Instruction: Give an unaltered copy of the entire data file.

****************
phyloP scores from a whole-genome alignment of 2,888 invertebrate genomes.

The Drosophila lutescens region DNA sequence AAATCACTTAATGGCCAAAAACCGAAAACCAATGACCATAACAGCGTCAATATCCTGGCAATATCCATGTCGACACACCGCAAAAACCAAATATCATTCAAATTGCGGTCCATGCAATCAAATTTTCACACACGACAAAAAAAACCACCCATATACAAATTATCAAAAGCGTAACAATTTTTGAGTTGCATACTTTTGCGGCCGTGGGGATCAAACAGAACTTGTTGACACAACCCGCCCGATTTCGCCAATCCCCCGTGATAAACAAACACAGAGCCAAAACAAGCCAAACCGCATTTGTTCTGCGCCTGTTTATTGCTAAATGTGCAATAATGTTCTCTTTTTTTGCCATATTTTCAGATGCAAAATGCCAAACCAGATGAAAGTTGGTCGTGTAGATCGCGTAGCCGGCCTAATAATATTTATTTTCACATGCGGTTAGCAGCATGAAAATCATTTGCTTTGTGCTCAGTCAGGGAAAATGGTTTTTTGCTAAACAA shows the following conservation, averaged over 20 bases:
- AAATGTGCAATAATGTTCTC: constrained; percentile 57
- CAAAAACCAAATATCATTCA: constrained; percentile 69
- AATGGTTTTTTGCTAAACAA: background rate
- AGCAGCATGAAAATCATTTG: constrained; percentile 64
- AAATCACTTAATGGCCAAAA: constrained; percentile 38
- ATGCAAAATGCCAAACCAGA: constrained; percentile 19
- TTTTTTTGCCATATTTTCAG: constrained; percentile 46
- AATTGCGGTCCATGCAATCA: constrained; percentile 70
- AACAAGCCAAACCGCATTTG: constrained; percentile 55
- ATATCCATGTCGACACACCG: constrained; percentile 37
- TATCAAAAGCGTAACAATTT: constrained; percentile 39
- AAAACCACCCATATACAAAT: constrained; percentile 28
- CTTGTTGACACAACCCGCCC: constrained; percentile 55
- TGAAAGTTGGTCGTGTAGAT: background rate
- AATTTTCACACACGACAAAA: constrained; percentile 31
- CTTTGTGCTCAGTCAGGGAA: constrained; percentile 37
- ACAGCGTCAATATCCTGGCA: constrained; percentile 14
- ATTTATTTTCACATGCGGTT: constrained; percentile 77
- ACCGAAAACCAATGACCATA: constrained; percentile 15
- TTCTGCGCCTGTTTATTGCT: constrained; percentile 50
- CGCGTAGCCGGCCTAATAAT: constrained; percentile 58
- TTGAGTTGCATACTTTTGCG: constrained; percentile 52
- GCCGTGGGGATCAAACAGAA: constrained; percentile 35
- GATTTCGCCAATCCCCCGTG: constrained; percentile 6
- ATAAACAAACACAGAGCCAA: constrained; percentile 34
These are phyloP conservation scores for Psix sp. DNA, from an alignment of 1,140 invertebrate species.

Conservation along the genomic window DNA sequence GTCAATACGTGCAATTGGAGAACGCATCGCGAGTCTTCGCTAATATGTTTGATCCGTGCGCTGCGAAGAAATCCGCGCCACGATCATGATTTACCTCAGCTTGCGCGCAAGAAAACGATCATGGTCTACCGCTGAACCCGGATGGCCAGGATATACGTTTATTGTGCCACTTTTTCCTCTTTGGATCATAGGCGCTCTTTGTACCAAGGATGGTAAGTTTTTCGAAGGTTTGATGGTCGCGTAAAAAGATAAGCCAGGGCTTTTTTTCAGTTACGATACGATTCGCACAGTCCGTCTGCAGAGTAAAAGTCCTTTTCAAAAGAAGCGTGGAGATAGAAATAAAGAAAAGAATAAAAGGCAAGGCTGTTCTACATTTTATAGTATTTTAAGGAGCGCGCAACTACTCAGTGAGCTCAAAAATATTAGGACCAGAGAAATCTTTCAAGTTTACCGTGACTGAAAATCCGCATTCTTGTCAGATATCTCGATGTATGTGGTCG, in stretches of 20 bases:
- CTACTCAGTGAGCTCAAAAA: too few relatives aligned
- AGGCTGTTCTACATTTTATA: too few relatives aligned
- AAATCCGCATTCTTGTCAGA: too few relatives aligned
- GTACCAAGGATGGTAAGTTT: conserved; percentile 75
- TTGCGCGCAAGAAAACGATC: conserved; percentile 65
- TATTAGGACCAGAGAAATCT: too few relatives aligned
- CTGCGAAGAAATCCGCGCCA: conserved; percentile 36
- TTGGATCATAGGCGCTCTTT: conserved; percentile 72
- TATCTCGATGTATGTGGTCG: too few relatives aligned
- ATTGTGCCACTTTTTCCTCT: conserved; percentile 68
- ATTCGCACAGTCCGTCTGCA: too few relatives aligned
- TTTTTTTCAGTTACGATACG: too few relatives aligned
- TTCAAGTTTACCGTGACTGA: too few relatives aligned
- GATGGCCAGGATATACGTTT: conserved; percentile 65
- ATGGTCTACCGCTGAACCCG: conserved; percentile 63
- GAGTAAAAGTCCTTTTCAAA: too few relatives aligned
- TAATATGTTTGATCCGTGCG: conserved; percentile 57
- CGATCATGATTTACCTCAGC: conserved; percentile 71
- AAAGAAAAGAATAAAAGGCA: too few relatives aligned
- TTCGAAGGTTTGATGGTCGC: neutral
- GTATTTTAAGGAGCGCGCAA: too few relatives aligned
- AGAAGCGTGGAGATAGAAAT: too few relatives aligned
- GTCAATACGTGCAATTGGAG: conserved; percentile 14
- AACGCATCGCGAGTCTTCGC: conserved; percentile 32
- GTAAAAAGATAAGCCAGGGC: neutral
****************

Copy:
phyloP scores from a whole-genome alignment of 2,888 invertebrate genomes.

The Drosophila lutescens region DNA sequence AAATCACTTAATGGCCAAAAACCGAAAACCAATGACCATAACAGCGTCAATATCCTGGCAATATCCATGTCGACACACCGCAAAAACCAAATATCATTCAAATTGCGGTCCATGCAATCAAATTTTCACACACGACAAAAAAAACCACCCATATACAAATTATCAAAAGCGTAACAATTTTTGAGTTGCATACTTTTGCGGCCGTGGGGATCAAACAGAACTTGTTGACACAACCCGCCCGATTTCGCCAATCCCCCGTGATAAACAAACACAGAGCCAAAACAAGCCAAACCGCATTTGTTCTGCGCCTGTTTATTGCTAAATGTGCAATAATGTTCTCTTTTTTTGCCATATTTTCAGATGCAAAATGCCAAACCAGATGAAAGTTGGTCGTGTAGATCGCGTAGCCGGCCTAATAATATTTATTTTCACATGCGGTTAGCAGCATGAAAATCATTTGCTTTGTGCTCAGTCAGGGAAAATGGTTTTTTGCTAAACAA shows the following conservation, averaged over 20 bases:
- AAATGTGCAATAATGTTCTC: constrained; percentile 57
- CAAAAACCAAATATCATTCA: constrained; percentile 69
- AATGGTTTTTTGCTAAACAA: background rate
- AGCAGCATGAAAATCATTTG: constrained; percentile 64
- AAATCACTTAATGGCCAAAA: constrained; percentile 38
- ATGCAAAATGCCAAACCAGA: constrained; percentile 19
- TTTTTTTGCCATATTTTCAG: constrained; percentile 46
- AATTGCGGTCCATGCAATCA: constrained; percentile 70
- AACAAGCCAAACCGCATTTG: constrained; percentile 55
- ATATCCATGTCGACACACCG: constrained; percentile 37
- TATCAAAAGCGTAACAATTT: constrained; percentile 39
- AAAACCACCCATATACAAAT: constrained; percentile 28
- CTTGTTGACACAACCCGCCC: constrained; percentile 55
- TGAAAGTTGGTCGTGTAGAT: background rate
- AATTTTCACACACGACAAAA: constrained; percentile 31
- CTTTGTGCTCAGTCAGGGAA: constrained; percentile 37
- ACAGCGTCAATATCCTGGCA: constrained; percentile 14
- ATTTATTTTCACATGCGGTT: constrained; percentile 77
- ACCGAAAACCAATGACCATA: constrained; percentile 15
- TTCTGCGCCTGTTTATTGCT: constrained; percentile 50
- CGCGTAGCCGGCCTAATAAT: constrained; percentile 58
- TTGAGTTGCATACTTTTGCG: constrained; percentile 52
- GCCGTGGGGATCAAACAGAA: constrained; percentile 35
- GATTTCGCCAATCCCCCGTG: constrained; percentile 6
- ATAAACAAACACAGAGCCAA: constrained; percentile 34
These are phyloP conservation scores for Psix sp. DNA, from an alignment of 1,140 invertebrate species.

Conservation along the genomic window DNA sequence GTCAATACGTGCAATTGGAGAACGCATCGCGAGTCTTCGCTAATATGTTTGATCCGTGCGCTGCGAAGAAATCCGCGCCACGATCATGATTTACCTCAGCTTGCGCGCAAGAAAACGATCATGGTCTACCGCTGAACCCGGATGGCCAGGATATACGTTTATTGTGCCACTTTTTCCTCTTTGGATCATAGGCGCTCTTTGTACCAAGGATGGTAAGTTTTTCGAAGGTTTGATGGTCGCGTAAAAAGATAAGCCAGGGCTTTTTTTCAGTTACGATACGATTCGCACAGTCCGTCTGCAGAGTAAAAGTCCTTTTCAAAAGAAGCGTGGAGATAGAAATAAAGAAAAGAATAAAAGGCAAGGCTGTTCTACATTTTATAGTATTTTAAGGAGCGCGCAACTACTCAGTGAGCTCAAAAATATTAGGACCAGAGAAATCTTTCAAGTTTACCGTGACTGAAAATCCGCATTCTTGTCAGATATCTCGATGTATGTGGTCG, in stretches of 20 bases:
- CTACTCAGTGAGCTCAAAAA: too few relatives aligned
- AGGCTGTTCTACATTTTATA: too few relatives aligned
- AAATCCGCATTCTTGTCAGA: too few relatives aligned
- GTACCAAGGATGGTAAGTTT: conserved; percentile 75
- TTGCGCGCAAGAAAACGATC: conserved; percentile 65
- TATTAGGACCAGAGAAATCT: too few relatives aligned
- CTGCGAAGAAATCCGCGCCA: conserved; percentile 36
- TTGGATCATAGGCGCTCTTT: conserved; percentile 72
- TATCTCGATGTATGTGGTCG: too few relatives aligned
- ATTGTGCCACTTTTTCCTCT: conserved; percentile 68
- ATTCGCACAGTCCGTCTGCA: too few relatives aligned
- TTTTTTTCAGTTACGATACG: too few relatives aligned
- TTCAAGTTTACCGTGACTGA: too few relatives aligned
- GATGGCCAGGATATACGTTT: conserved; percentile 65
- ATGGTCTACCGCTGAACCCG: conserved; percentile 63
- GAGTAAAAGTCCTTTTCAAA: too few relatives aligned
- TAATATGTTTGATCCGTGCG: conserved; percentile 57
- CGATCATGATTTACCTCAGC: conserved; percentile 71
- AAAGAAAAGAATAAAAGGCA: too few relatives aligned
- TTCGAAGGTTTGATGGTCGC: neutral
- GTATTTTAAGGAGCGCGCAA: too few relatives aligned
- AGAAGCGTGGAGATAGAAAT: too few relatives aligned
- GTCAATACGTGCAATTGGAG: conserved; percentile 14
- AACGCATCGCGAGTCTTCGC: conserved; percentile 32
- GTAAAAAGATAAGCCAGGGC: neutral